Let me share some notes on why we decided to use an Android device. We could implement our body camera system using an ARM-based board with Linux installed on top of it. It would dramatically reduce our software efforts. However, from a hardware point of view, most ARM-based boards lacked good CPUs, battery support, and housing. Not to mention, the development of a custom ARM board was entirely outside of our budget. Fortunately, our software was designed this way, so we could easily switch the hardware platform in case of investment or more considerable client interest.
In conclusion, our body camera system managed to fulfill our initial requirements for MVP. It worked well, and we made multiple videos and streams testing it in various environments and locations. Our system even managed to send data through 3G mobile cells in areas where LTE/4G was not supported.
A sample video of how the system works could be found here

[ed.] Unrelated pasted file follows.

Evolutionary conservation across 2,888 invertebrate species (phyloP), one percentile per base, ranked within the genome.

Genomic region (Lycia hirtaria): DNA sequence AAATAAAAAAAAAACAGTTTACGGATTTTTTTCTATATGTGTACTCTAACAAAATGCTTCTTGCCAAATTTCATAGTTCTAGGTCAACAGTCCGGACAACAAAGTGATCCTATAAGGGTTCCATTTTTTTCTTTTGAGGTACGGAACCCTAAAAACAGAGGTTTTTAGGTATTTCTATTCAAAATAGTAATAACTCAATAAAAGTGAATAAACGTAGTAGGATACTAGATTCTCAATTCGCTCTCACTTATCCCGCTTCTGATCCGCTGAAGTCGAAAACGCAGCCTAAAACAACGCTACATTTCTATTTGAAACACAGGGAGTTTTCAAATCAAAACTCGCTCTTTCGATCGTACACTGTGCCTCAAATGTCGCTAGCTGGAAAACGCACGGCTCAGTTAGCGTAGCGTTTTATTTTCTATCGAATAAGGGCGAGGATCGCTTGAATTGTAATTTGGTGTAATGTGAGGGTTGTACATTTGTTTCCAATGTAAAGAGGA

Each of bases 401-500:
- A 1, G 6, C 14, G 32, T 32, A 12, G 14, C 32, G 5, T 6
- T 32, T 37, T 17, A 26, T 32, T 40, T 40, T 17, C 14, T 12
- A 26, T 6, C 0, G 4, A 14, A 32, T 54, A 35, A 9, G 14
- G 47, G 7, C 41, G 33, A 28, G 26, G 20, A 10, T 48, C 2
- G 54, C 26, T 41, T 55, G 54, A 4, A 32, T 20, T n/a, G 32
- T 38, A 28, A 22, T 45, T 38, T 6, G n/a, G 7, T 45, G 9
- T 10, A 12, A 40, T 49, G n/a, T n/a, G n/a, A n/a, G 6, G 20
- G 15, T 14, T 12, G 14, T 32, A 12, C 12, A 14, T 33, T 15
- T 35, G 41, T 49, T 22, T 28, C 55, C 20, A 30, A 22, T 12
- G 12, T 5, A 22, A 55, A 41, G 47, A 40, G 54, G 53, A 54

So, let me go back to cybersecurity. Sorry for the long, boring mathematical-based explanation in the last part, but if one wants to use a given tool, he/she must understand how it works and, more essentially, its limits. And I shall give you my list of concerns why believing in the current cybersecurity hype can be dangerous for you and your organization:
In conclusion, cybersecurity Machine Learning models are good in detection but not in prevention. Marketing them as the panacea for all your cybersecurity problems could be harmful for organizations. A much better presentation of these methods is to call them another tool in the cybersecurity suite and use them appropriately. A good cybersecurity awareness course will undoubtedly increase your chances of prevention rather than the current level of Artificial Intelligence systems.